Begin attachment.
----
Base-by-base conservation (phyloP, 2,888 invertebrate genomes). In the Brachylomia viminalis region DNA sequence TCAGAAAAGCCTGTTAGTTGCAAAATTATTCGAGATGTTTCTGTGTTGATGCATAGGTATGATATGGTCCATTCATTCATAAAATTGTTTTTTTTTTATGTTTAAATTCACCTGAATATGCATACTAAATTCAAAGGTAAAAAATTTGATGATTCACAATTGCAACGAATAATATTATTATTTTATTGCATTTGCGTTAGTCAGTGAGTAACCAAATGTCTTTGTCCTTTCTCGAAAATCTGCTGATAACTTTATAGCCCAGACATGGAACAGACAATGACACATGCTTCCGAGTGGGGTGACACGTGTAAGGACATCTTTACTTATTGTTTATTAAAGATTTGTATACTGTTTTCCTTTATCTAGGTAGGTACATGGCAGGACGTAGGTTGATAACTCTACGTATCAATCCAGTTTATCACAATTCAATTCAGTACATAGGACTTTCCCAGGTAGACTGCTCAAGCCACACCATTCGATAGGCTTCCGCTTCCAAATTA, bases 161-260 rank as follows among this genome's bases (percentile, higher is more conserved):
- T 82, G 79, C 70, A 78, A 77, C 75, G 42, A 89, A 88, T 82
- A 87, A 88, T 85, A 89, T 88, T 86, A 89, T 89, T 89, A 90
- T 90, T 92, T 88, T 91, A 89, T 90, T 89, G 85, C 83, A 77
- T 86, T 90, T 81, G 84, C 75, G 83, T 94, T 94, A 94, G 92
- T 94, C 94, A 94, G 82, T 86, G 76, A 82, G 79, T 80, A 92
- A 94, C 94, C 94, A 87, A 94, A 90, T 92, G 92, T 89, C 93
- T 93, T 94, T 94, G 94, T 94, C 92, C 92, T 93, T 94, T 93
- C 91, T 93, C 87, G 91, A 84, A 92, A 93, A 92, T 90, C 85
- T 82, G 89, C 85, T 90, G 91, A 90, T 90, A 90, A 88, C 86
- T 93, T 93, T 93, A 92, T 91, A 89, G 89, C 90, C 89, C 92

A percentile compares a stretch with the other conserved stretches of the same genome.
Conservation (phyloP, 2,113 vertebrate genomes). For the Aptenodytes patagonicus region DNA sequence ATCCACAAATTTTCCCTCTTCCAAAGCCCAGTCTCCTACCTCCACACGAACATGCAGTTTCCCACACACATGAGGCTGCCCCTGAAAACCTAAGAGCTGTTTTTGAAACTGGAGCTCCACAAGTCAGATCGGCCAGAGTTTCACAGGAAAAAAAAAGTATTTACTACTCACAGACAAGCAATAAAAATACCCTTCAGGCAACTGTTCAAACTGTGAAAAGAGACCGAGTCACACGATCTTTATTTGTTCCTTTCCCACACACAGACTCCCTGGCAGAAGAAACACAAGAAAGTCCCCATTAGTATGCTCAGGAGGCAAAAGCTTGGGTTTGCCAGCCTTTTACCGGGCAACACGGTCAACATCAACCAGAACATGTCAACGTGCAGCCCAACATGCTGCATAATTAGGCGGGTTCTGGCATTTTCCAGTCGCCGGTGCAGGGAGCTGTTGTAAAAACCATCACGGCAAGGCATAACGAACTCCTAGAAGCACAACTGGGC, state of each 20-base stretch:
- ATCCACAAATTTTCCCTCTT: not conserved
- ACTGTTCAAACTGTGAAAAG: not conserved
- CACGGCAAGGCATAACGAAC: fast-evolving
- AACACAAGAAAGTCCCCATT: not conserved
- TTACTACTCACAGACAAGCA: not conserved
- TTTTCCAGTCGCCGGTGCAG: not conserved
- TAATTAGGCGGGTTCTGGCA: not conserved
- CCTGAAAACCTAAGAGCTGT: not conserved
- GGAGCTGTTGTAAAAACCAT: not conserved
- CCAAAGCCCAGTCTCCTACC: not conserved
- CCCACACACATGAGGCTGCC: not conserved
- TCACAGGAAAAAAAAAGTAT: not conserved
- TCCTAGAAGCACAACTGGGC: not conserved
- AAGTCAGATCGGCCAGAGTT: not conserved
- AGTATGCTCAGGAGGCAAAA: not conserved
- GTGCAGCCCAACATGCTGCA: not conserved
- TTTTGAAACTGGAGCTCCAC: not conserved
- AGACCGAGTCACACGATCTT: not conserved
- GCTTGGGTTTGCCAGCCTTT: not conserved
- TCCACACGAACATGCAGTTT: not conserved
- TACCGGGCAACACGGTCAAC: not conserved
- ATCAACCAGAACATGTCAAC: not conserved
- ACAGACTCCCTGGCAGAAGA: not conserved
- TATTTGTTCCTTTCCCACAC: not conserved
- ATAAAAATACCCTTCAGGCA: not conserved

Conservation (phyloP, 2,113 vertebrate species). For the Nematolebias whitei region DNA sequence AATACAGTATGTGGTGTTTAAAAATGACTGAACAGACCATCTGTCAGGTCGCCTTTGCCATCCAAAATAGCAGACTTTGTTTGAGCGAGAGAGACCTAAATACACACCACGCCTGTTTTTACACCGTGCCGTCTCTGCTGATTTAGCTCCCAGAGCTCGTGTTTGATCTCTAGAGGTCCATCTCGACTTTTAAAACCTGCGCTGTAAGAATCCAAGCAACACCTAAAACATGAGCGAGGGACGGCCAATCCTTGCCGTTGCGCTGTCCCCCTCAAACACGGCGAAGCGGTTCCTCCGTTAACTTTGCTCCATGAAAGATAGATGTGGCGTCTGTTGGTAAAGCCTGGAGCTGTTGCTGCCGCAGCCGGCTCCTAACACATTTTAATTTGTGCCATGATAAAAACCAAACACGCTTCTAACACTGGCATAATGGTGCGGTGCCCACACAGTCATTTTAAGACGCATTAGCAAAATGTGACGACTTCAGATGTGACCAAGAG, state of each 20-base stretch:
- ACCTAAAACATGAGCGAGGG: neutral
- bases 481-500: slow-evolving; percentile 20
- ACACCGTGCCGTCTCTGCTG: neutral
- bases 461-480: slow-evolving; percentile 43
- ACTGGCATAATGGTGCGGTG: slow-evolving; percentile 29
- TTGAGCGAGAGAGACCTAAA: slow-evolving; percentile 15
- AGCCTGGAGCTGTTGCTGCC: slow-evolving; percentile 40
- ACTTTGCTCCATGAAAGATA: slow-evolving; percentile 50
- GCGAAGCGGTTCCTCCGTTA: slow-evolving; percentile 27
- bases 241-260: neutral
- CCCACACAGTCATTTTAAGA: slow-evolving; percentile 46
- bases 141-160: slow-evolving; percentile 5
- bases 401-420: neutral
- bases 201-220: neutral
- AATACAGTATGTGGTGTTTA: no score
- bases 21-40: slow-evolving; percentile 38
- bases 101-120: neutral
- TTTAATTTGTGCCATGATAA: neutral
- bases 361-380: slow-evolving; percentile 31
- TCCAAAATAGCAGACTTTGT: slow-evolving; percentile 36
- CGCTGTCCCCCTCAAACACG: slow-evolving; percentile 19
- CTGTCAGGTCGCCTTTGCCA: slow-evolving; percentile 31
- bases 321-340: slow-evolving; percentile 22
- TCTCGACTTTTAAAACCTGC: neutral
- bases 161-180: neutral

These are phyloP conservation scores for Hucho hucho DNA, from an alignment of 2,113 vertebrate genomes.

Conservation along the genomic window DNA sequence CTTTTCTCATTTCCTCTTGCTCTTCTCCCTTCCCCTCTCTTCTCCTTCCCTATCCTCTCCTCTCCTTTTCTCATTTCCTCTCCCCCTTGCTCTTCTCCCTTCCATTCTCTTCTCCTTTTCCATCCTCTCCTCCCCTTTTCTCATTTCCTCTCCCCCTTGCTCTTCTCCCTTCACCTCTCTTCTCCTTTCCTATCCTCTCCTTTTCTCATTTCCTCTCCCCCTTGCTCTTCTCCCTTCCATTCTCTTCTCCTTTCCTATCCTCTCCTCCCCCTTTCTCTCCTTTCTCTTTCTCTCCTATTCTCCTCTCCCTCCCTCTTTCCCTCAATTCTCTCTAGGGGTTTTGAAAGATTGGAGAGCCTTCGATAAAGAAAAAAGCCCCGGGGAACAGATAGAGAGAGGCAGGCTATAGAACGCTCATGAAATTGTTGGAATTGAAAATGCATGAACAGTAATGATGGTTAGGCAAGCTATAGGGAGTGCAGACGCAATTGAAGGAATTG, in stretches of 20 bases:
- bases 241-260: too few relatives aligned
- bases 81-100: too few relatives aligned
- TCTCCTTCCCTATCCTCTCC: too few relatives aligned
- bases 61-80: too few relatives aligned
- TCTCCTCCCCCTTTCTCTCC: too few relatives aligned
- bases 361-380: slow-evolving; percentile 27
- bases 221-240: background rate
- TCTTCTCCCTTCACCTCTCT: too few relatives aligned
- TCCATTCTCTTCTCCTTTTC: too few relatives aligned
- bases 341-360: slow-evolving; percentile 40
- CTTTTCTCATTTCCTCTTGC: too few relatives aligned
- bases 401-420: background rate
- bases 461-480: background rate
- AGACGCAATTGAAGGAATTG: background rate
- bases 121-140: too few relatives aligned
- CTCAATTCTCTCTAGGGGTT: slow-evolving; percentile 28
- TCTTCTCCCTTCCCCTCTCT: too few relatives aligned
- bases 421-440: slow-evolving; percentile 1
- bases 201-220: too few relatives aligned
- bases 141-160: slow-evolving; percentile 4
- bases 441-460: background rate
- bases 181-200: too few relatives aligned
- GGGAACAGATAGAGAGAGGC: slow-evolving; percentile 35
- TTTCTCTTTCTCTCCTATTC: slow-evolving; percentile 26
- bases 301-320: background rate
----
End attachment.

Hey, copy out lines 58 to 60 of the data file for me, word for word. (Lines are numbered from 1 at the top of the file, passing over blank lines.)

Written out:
- bases 361-380: slow-evolving; percentile 31
- TCCAAAATAGCAGACTTTGT: slow-evolving; percentile 36
- CGCTGTCCCCCTCAAACACG: slow-evolving; percentile 19